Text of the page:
DHAKA, Bangladesh

Bangladesh on Thursday called on the surrounding countries of the Andaman Sea to rescue Rohingya refugees adrift for weeks.

“Other states, particularly those, on whose territorial water the vessel has been found bear the primary responsibility and they should fulfill their obligations under international law and burden-sharing principle,” said the statement issued by Bangladesh’s Foreign Ministry.

Ninety Rohingya refugees, including 65 women, departed Bangladesh on Feb. 11, 2021, hoping to migrate to Malaysia or any other suitable third country on a risky sea route by boat, dreaming of a better life.

But the boat went adrift after the engine failed when crossing the Andaman Sea, according to a statement issued by international rights watchdog Fortify Rights on Tuesday.

Citing family members of some stranded Rohingya as the source, the statement added that so far more than five refugees have lost their lives on board, while conditions of many others were critical due to starvation and dehydration.

The UN Refugee Agency in a statement issued on Wednesday urged countries surrounding the Andaman Sea to come forward to rescue the stranded Rohingya people.

The Andaman Sea lies to the southeast of the Bay of Bengal, south of Myanmar, west of Thailand, and east of India’s Andaman, and the Nicobar Islands.

“We have alerted the authorities of the relevant maritime states of these reports and appealed for their swift assistance, should the vessel be found in their area of responsibility for search and rescue. Immediate action is needed to save lives and prevent further tragedy,” said Indrika Ratwatte, the director of the UNHCR Regional Bureau for Asia and the Pacific.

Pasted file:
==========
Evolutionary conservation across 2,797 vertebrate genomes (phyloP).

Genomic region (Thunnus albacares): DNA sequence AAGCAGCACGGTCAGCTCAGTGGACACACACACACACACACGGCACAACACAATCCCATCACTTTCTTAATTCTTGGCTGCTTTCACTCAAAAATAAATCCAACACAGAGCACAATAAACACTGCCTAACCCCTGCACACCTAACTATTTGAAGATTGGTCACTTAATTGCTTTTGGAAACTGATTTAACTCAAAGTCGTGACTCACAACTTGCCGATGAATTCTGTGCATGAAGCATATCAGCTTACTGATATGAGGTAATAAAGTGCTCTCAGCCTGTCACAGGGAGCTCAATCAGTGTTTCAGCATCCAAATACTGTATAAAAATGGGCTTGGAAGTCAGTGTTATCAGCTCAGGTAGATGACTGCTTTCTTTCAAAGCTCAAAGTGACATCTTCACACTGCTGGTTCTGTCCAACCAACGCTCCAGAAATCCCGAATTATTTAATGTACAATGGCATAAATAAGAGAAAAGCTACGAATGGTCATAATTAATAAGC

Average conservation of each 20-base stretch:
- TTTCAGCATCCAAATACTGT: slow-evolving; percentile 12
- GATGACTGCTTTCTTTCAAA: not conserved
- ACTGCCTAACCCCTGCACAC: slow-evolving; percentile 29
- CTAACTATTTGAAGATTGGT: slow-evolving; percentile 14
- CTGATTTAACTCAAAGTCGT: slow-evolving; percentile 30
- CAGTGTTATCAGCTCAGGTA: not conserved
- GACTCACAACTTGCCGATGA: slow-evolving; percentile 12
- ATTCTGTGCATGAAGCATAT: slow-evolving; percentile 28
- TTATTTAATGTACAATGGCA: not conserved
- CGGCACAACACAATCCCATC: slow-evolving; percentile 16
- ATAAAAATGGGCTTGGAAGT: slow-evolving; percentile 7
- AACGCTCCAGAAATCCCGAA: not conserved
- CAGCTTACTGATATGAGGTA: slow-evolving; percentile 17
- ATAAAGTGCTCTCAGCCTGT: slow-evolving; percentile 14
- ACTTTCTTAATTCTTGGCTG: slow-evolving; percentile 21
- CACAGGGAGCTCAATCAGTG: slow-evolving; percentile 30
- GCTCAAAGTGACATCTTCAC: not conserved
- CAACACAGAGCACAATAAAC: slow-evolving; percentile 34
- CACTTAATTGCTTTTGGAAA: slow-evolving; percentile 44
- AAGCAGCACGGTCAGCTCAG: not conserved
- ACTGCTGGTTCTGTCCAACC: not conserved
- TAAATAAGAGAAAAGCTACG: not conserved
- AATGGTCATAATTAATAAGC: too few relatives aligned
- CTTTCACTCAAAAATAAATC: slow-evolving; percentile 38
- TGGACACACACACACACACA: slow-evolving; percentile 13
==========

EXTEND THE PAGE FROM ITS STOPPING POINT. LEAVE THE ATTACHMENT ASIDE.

Bangladesh persists

However, Bangladesh said based on international obligations, other countries should come forward this time instead of the traditional practice of throwing the liability to it.

“The boat has been traced approximately 1,700 km (1,056 miles) away from Bangladesh at a location which is approximately 492 km (305 miles) from Myanmar, 363 km (225 miles) from Thailand, 281 km (174 miles) from Indonesia and 147 km (91 miles) from India,” said the statement, adding that the location is far off the territorial waters of Bangladesh and proximate to other littoral states.

Calling on other countries to share responsibility for Rohingya, the statement added: “Bangladesh is respectful of its international obligations under the UNCLOS [United Nations Convention on the Law of the Sea] and in earlier occasions when other littoral countries of the region repeatedly denied access to the Rohingyas adrift on the sea, it was the Government of Bangladesh for their rescue.”

Last February, at least 15 Rohingya from refugee camps in Bangladesh reportedly drowned in the Bay of Bengal in the Indian Ocean after their boat, carrying more than 100 people, capsized en route to Malaysia.

On April 16 of the same year, members of the Bangladesh Coast Guard also rescued 396 Rohingya from a boat that departed Bangladesh for Malaysia in February and went adrift in the sea for weeks after being failed to reach the destined country due to COVID-19 restrictions. Reportedly 60 people died on board at that time.

Human smugglers frequently trap the persecuted Rohingya, living in the crammed makeshift tents in the world’s largest refugee camp in Bangladesh’s southern district of Cox’s Bazar, to take risky sea routes to migrate to other countries especially Malaysia or Indonesia in exchange for huge amounts of money.

Bangladesh is currently home to more than 1.1 million Rohingya and of them above 750,000 mostly women and children fled Myanmar and crossed into Bangladesh after Myanmar forces launched a crackdown on the minority Muslim community in August 2017.​​​​​​​​​​​​

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